This past Thursday, September 29, French writer Tristane Banon and politician Dominique Strauss-Kahn were jointly questioned by Paris investigators who are seeking to determine whether to pursue a criminal case against the former chief of the International Monetary Fund. While the Manhattan District Attorney dropped charges of attempted sexual assault against Strauss-Kahn last month amid concerns about the credibility of alleged victim Nafissatou Diallo, Strauss-Kahn now faces Banon’s claims that he attempted to rape her during an interview in 2003; he has called her claims “imaginary and slanderous.” The French politician still faces a civil suit filed by Diallo but, on Monday, he claimed diplomatic immunity and requested that a New York court dismiss the suit.
Not only has the Strauss-Kahn scandal upset the upcoming presidential election in France — it was widely thought that he would be the Socialist Party’s candidate — but it has also led to France reexamining its sexist attitudes. French feminists are taking on an “entrenched” gender barrier to equality, the word “mademoiselle,” which is equivalent to the English “Miss.” “Madame” is equivalent to “Mrs.” and French women must choose one of the two when filling out a form. There is no equivalent to the English “Ms.” in French.
Marie-Noelle Bas, president of the feminist group Watchdog, says the word “mademoiselle” is no longer relevant.
“In old days, women went from the domination of their father to the domination of their husband. They were ‘mademoiselle’ when they were girls, and ‘madame’ when they were married. For the men, there is no two states, only ‘monsieur’ from the youth to the elder,” she says.
“Mademoiselle,” say feminists, separates women into two categories in a manner men aren’t subjected to. The corresponding title for males, “damoiseau,” which translates roughly into squire, disappeared from use nearly a century ago. Feminists say using the generic “madame,” like “monsieur,” will create the same rules for both genders. They also claim leaving out “mademoiselle” will cut down on opportunities for discrimination and harassment.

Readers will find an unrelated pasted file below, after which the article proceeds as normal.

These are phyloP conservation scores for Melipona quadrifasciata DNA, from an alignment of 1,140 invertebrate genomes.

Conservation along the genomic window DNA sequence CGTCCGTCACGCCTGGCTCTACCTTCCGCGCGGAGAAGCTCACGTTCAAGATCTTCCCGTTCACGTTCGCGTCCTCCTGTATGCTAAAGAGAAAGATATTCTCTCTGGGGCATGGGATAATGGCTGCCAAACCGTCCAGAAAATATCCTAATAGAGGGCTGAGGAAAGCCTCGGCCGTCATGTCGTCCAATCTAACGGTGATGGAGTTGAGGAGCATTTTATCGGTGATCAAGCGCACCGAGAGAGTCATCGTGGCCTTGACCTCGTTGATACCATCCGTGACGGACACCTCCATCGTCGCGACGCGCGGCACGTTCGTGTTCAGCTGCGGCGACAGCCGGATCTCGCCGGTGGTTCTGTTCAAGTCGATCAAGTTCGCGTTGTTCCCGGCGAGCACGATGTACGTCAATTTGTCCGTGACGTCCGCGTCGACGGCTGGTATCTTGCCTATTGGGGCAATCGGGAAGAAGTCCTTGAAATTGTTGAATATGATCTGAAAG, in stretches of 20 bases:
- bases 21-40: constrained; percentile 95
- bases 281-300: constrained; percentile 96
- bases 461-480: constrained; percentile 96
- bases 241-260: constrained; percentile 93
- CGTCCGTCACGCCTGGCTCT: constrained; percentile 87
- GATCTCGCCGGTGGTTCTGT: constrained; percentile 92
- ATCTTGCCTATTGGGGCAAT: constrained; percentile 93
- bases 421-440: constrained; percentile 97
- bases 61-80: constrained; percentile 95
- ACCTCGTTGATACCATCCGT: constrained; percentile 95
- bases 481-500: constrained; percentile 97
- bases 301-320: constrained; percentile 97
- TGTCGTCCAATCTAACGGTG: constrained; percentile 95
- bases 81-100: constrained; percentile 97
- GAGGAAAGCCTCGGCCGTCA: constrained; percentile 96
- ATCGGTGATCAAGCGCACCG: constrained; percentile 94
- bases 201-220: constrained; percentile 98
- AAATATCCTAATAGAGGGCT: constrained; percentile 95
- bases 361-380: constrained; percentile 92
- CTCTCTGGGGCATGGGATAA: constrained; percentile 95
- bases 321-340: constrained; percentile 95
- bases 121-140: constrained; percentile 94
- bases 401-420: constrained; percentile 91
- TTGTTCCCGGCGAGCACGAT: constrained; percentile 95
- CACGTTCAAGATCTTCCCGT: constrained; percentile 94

In contrast, Germany has dropped its word for “Miss,” “Fraulein” and Spain no longer has “seņorita” on forms; Sweden does not make distinctions between married and unmarried women.
The continued use of “mademoiselle” in France is all the more ironic as the country is the home of philosopher Simone de Beauvoir, author of the seminal feminist text The Second Sex. Despite her work, French women have, says Bas, “integrated the male domination of French society into their very souls” and indeed consider it “normal” — women remain the “second,” secondary sex in France.
Some see the call to eliminate “mademoiselle” as symbolic. But, Bas indicates, assumptions about women’s inferior status are wound tightly into the word. I’m someone who would find herself in a dilemma if I were presented only with the options of “Mrs.” and “Miss”: I kept my own last name after getting married and so am not “Mrs. Fisher” or “Miss Chew”; I’m glad that there is a “Ms.” option in the US (so I’m “Ms. Chew”).
De Beauvoir’s The Second Sex opens by proclaiming that “one is not born a woman, one becomes one.” Indeed it is high time that women in France cease having to choose either “madame” or “mademoiselle”; that they are not first and foremost identified by their marital status.
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Photo of Tristane Banon by By Felix Wang
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